Parents urged to put newborn babies to sleep on backs after worrying survey

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The Lullaby Entrust said around half of parents are unsure of basic steps they can enlist to reduce the risk of cot death or sudden infant death syndrome (SIDS). 

SIDS is the rapid unexplained death of an apparently healthy baby. 

It hit the headlines in 1991 after TV illustrious Anne Diamond’s son Sebastian died in his cot.

She launched a sleep campaign in rattle-brained of research showing that babies were far less likely to die if they were put to catnap on their backs. 

But the Lullaby Trust is concerned that some materfamilias are unaware of or ignore this message, while others do not know approximately the risks of drinking and sharing a sofa with a baby, or smoking. 

It surveyed 500 parents of children under two and found that while 94 per cent had heard of SIDS, 15 per cent prospect it was fine for children to sleep on their tummies while a further 23 per cent neither agreed or dissented with this. 

Some 62 per cent disagreed with the principle that it was fine for babies to sleep on their tummies.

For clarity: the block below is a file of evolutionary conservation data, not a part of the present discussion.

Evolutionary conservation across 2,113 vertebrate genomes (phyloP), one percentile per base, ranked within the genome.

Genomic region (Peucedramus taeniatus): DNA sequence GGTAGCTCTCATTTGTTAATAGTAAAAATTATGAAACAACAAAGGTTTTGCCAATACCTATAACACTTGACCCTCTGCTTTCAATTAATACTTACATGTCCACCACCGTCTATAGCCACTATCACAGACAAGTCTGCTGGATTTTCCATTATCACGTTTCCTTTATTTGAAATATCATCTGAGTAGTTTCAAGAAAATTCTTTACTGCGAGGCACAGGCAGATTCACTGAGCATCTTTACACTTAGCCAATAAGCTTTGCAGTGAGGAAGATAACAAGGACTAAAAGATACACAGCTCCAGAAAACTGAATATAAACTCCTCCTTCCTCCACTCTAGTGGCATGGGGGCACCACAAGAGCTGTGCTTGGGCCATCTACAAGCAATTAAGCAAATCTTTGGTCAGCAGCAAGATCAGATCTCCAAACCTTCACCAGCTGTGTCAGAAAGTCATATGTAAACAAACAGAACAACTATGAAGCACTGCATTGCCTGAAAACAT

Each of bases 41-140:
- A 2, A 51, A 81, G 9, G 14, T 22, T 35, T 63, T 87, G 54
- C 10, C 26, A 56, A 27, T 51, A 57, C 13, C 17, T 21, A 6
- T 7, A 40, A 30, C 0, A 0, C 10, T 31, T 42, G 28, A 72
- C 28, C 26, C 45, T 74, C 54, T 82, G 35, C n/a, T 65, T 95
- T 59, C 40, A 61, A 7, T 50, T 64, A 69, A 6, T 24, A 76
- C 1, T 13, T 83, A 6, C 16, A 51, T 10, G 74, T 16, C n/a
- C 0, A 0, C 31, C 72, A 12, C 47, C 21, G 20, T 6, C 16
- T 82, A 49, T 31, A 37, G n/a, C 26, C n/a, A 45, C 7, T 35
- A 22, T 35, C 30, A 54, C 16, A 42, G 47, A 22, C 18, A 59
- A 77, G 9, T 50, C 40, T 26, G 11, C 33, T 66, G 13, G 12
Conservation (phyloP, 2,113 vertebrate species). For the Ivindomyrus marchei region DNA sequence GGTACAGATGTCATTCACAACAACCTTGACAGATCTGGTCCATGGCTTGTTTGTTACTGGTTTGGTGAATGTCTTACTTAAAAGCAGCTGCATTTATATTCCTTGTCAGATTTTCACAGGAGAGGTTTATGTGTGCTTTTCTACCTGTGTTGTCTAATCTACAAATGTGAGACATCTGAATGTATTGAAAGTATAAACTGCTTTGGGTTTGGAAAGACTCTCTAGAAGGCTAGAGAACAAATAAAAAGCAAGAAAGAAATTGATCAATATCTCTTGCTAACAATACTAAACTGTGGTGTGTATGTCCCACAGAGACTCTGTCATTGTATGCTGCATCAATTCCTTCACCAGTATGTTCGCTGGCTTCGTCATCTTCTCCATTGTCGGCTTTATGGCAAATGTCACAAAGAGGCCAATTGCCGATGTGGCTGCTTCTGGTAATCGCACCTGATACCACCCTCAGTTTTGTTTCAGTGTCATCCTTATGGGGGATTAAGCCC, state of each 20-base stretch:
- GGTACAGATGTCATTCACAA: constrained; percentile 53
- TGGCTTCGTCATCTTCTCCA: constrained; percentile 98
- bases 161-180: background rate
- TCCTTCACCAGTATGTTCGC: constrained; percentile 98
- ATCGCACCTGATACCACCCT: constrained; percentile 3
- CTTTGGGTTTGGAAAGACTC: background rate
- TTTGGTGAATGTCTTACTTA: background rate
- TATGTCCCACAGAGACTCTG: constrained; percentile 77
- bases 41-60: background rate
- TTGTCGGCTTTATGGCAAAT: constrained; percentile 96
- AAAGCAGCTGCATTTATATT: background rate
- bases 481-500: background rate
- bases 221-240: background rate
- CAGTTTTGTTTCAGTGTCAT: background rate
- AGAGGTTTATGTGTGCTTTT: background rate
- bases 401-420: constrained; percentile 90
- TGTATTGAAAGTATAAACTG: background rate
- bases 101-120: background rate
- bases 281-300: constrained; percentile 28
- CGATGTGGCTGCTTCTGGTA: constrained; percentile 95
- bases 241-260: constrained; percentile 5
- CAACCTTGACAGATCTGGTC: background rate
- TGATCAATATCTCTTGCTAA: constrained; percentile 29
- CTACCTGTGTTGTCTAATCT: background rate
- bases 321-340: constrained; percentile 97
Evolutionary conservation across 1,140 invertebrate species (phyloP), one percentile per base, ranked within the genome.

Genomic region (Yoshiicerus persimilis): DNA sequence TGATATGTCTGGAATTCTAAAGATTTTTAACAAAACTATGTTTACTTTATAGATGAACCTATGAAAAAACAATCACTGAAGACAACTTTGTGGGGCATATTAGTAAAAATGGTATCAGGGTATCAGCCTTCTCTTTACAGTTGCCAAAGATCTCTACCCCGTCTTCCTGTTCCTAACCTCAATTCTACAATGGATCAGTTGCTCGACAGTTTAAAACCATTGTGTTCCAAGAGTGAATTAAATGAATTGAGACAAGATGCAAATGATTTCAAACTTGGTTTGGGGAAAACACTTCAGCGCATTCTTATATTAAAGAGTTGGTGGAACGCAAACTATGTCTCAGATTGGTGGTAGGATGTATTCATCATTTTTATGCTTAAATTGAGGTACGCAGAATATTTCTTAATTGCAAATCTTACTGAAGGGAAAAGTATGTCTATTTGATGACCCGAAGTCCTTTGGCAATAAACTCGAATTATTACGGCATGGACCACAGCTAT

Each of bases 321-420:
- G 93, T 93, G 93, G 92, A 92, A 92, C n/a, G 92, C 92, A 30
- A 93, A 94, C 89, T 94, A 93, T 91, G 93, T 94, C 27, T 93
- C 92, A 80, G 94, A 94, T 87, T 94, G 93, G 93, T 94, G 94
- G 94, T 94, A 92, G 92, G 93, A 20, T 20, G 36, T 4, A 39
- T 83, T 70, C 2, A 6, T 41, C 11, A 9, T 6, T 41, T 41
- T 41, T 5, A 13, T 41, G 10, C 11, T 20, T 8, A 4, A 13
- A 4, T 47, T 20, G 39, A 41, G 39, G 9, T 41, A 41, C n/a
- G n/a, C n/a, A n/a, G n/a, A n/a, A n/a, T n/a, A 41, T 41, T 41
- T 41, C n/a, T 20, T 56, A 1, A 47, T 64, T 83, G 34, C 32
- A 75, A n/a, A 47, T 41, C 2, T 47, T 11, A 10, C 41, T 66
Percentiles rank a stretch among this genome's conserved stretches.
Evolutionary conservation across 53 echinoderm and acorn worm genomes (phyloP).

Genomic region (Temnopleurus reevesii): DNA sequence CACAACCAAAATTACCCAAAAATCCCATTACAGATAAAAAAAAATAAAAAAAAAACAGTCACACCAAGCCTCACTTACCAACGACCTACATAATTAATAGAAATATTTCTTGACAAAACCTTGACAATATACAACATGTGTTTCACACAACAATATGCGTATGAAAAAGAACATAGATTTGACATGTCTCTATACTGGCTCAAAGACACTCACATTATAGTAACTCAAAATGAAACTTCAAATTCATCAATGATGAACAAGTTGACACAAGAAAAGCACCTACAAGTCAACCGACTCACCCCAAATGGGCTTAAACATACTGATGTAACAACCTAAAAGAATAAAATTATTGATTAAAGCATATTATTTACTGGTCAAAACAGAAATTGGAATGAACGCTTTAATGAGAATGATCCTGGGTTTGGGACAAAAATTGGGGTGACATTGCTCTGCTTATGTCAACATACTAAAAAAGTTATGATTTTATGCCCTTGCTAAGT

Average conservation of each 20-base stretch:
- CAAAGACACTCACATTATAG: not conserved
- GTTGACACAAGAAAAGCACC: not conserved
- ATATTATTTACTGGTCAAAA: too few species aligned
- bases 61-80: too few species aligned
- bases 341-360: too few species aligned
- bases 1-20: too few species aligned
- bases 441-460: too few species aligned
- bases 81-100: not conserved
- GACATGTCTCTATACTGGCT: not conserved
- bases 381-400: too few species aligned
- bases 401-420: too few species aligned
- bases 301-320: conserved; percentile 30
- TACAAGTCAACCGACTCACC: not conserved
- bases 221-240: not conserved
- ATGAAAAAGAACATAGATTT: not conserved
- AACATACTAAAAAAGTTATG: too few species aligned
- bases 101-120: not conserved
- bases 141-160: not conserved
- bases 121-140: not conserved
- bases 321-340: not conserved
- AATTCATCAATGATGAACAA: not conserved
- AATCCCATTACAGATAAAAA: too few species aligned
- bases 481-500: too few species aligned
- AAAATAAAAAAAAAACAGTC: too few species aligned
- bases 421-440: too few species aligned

One in four well-springs also thought it was fine for babies to sleep on their sides while 45 per cent conflicted and 30 per cent neither agreed or disagreed. 

This is despite 87 per cent being conscious that putting a baby on their back for every sleep drops the risk of SIDS. Doing so reduces the risk of SIDS six times. 

There were 230 unforeseen infant deaths in the UK in 2014, following a downward trend in the last decade. In 2001, there were 330. 

The Lullaby Reliance says babies should be put to sleep on their backs in a cot that is open-handed of bumpers, toys and pillows. 

Francine Bates, chief executive of the big-heartedness, said: «Twenty-five years after the Back to Sleep campaign, the look at results have shown us we need to go back to basics.» 

Robert Weeks, who bygone his daughter Sophia to SIDS, said: «On January 3 2012 our lives changed forever when our delightful daughter Sophia died suddenly and unexpectedly. 

«She was just about to fashion 11 weeks old. 

«We have still never had an explanation for why our healthy and ‘customary’ daughter died. We were one of 221 families that year whose boy died for no apparent reason and with no cause found, even after a Monday-morning quarterbacking was held. 

«I think the work that The Lullaby Trust does to rally awareness of safer sleep for babies is absolutely vital. Every new origin should be made aware of this information if it will prevent other houses from going through what we have been through.» 

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